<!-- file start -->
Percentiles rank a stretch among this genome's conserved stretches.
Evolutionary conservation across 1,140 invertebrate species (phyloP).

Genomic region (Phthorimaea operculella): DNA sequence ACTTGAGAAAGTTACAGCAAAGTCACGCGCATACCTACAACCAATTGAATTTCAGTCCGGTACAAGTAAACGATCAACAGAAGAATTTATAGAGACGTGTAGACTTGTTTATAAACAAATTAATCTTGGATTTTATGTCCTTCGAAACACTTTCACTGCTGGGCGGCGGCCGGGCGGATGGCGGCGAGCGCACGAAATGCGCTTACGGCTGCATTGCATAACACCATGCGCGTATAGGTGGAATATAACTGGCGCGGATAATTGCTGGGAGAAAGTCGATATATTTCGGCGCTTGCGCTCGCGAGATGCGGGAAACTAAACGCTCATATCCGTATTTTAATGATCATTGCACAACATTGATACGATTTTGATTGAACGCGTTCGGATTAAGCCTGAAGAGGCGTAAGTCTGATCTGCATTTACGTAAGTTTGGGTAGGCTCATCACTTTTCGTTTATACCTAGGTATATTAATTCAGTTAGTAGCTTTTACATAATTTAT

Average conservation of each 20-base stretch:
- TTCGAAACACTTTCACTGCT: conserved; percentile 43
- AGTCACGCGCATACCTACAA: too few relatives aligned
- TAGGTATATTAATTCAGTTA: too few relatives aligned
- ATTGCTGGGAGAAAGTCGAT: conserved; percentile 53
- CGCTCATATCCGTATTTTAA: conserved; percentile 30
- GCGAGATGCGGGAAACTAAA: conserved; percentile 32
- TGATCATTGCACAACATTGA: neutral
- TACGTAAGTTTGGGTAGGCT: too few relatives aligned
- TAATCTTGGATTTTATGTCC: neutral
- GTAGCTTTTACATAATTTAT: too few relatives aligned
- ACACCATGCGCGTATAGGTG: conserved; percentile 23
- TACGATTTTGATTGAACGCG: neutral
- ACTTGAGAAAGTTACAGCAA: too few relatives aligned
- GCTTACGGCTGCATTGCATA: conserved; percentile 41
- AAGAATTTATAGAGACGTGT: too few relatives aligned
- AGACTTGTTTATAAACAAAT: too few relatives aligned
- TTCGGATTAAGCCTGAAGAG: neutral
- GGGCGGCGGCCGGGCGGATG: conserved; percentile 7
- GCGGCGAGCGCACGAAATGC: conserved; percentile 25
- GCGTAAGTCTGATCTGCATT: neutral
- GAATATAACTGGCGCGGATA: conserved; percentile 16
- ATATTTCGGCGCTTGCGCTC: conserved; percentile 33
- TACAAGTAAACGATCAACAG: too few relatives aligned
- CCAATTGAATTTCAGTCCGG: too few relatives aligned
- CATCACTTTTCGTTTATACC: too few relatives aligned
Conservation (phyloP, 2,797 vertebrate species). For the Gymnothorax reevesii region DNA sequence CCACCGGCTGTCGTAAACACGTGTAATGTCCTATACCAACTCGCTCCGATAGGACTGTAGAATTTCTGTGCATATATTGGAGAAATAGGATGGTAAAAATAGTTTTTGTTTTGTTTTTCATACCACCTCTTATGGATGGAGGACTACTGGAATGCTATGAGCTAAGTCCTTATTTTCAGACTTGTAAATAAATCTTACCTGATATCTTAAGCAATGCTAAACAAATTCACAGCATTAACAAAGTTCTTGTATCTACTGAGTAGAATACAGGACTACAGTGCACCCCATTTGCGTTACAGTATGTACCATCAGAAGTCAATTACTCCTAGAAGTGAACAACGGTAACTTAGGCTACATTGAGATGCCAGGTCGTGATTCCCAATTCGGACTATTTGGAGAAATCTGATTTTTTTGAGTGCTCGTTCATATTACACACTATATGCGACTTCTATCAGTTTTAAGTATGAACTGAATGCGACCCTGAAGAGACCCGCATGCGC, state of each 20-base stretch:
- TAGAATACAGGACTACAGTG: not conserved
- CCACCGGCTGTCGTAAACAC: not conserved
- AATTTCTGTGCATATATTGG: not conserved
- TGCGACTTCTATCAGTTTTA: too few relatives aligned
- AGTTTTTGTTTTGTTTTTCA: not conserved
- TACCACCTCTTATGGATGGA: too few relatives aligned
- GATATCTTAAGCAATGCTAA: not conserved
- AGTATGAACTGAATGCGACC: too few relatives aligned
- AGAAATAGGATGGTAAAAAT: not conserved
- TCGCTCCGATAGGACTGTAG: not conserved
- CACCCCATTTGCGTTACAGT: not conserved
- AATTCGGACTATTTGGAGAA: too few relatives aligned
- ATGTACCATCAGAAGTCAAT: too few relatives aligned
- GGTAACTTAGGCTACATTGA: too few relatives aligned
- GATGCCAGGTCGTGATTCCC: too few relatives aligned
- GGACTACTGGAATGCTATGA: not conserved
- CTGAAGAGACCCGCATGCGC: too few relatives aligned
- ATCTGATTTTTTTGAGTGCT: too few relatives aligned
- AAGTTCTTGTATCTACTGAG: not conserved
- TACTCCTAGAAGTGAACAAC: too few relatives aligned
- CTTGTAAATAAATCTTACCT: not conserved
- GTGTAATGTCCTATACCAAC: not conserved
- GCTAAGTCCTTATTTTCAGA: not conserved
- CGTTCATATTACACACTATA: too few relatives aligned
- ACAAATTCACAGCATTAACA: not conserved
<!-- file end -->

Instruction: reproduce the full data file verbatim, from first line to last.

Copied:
Percentiles rank a stretch among this genome's conserved stretches.
Evolutionary conservation across 1,140 invertebrate species (phyloP).

Genomic region (Phthorimaea operculella): DNA sequence ACTTGAGAAAGTTACAGCAAAGTCACGCGCATACCTACAACCAATTGAATTTCAGTCCGGTACAAGTAAACGATCAACAGAAGAATTTATAGAGACGTGTAGACTTGTTTATAAACAAATTAATCTTGGATTTTATGTCCTTCGAAACACTTTCACTGCTGGGCGGCGGCCGGGCGGATGGCGGCGAGCGCACGAAATGCGCTTACGGCTGCATTGCATAACACCATGCGCGTATAGGTGGAATATAACTGGCGCGGATAATTGCTGGGAGAAAGTCGATATATTTCGGCGCTTGCGCTCGCGAGATGCGGGAAACTAAACGCTCATATCCGTATTTTAATGATCATTGCACAACATTGATACGATTTTGATTGAACGCGTTCGGATTAAGCCTGAAGAGGCGTAAGTCTGATCTGCATTTACGTAAGTTTGGGTAGGCTCATCACTTTTCGTTTATACCTAGGTATATTAATTCAGTTAGTAGCTTTTACATAATTTAT

Average conservation of each 20-base stretch:
- TTCGAAACACTTTCACTGCT: conserved; percentile 43
- AGTCACGCGCATACCTACAA: too few relatives aligned
- TAGGTATATTAATTCAGTTA: too few relatives aligned
- ATTGCTGGGAGAAAGTCGAT: conserved; percentile 53
- CGCTCATATCCGTATTTTAA: conserved; percentile 30
- GCGAGATGCGGGAAACTAAA: conserved; percentile 32
- TGATCATTGCACAACATTGA: neutral
- TACGTAAGTTTGGGTAGGCT: too few relatives aligned
- TAATCTTGGATTTTATGTCC: neutral
- GTAGCTTTTACATAATTTAT: too few relatives aligned
- ACACCATGCGCGTATAGGTG: conserved; percentile 23
- TACGATTTTGATTGAACGCG: neutral
- ACTTGAGAAAGTTACAGCAA: too few relatives aligned
- GCTTACGGCTGCATTGCATA: conserved; percentile 41
- AAGAATTTATAGAGACGTGT: too few relatives aligned
- AGACTTGTTTATAAACAAAT: too few relatives aligned
- TTCGGATTAAGCCTGAAGAG: neutral
- GGGCGGCGGCCGGGCGGATG: conserved; percentile 7
- GCGGCGAGCGCACGAAATGC: conserved; percentile 25
- GCGTAAGTCTGATCTGCATT: neutral
- GAATATAACTGGCGCGGATA: conserved; percentile 16
- ATATTTCGGCGCTTGCGCTC: conserved; percentile 33
- TACAAGTAAACGATCAACAG: too few relatives aligned
- CCAATTGAATTTCAGTCCGG: too few relatives aligned
- CATCACTTTTCGTTTATACC: too few relatives aligned
Conservation (phyloP, 2,797 vertebrate species). For the Gymnothorax reevesii region DNA sequence CCACCGGCTGTCGTAAACACGTGTAATGTCCTATACCAACTCGCTCCGATAGGACTGTAGAATTTCTGTGCATATATTGGAGAAATAGGATGGTAAAAATAGTTTTTGTTTTGTTTTTCATACCACCTCTTATGGATGGAGGACTACTGGAATGCTATGAGCTAAGTCCTTATTTTCAGACTTGTAAATAAATCTTACCTGATATCTTAAGCAATGCTAAACAAATTCACAGCATTAACAAAGTTCTTGTATCTACTGAGTAGAATACAGGACTACAGTGCACCCCATTTGCGTTACAGTATGTACCATCAGAAGTCAATTACTCCTAGAAGTGAACAACGGTAACTTAGGCTACATTGAGATGCCAGGTCGTGATTCCCAATTCGGACTATTTGGAGAAATCTGATTTTTTTGAGTGCTCGTTCATATTACACACTATATGCGACTTCTATCAGTTTTAAGTATGAACTGAATGCGACCCTGAAGAGACCCGCATGCGC, state of each 20-base stretch:
- TAGAATACAGGACTACAGTG: not conserved
- CCACCGGCTGTCGTAAACAC: not conserved
- AATTTCTGTGCATATATTGG: not conserved
- TGCGACTTCTATCAGTTTTA: too few relatives aligned
- AGTTTTTGTTTTGTTTTTCA: not conserved
- TACCACCTCTTATGGATGGA: too few relatives aligned
- GATATCTTAAGCAATGCTAA: not conserved
- AGTATGAACTGAATGCGACC: too few relatives aligned
- AGAAATAGGATGGTAAAAAT: not conserved
- TCGCTCCGATAGGACTGTAG: not conserved
- CACCCCATTTGCGTTACAGT: not conserved
- AATTCGGACTATTTGGAGAA: too few relatives aligned
- ATGTACCATCAGAAGTCAAT: too few relatives aligned
- GGTAACTTAGGCTACATTGA: too few relatives aligned
- GATGCCAGGTCGTGATTCCC: too few relatives aligned
- GGACTACTGGAATGCTATGA: not conserved
- CTGAAGAGACCCGCATGCGC: too few relatives aligned
- ATCTGATTTTTTTGAGTGCT: too few relatives aligned
- AAGTTCTTGTATCTACTGAG: not conserved
- TACTCCTAGAAGTGAACAAC: too few relatives aligned
- CTTGTAAATAAATCTTACCT: not conserved
- GTGTAATGTCCTATACCAAC: not conserved
- GCTAAGTCCTTATTTTCAGA: not conserved
- CGTTCATATTACACACTATA: too few relatives aligned
- ACAAATTCACAGCATTAACA: not conserved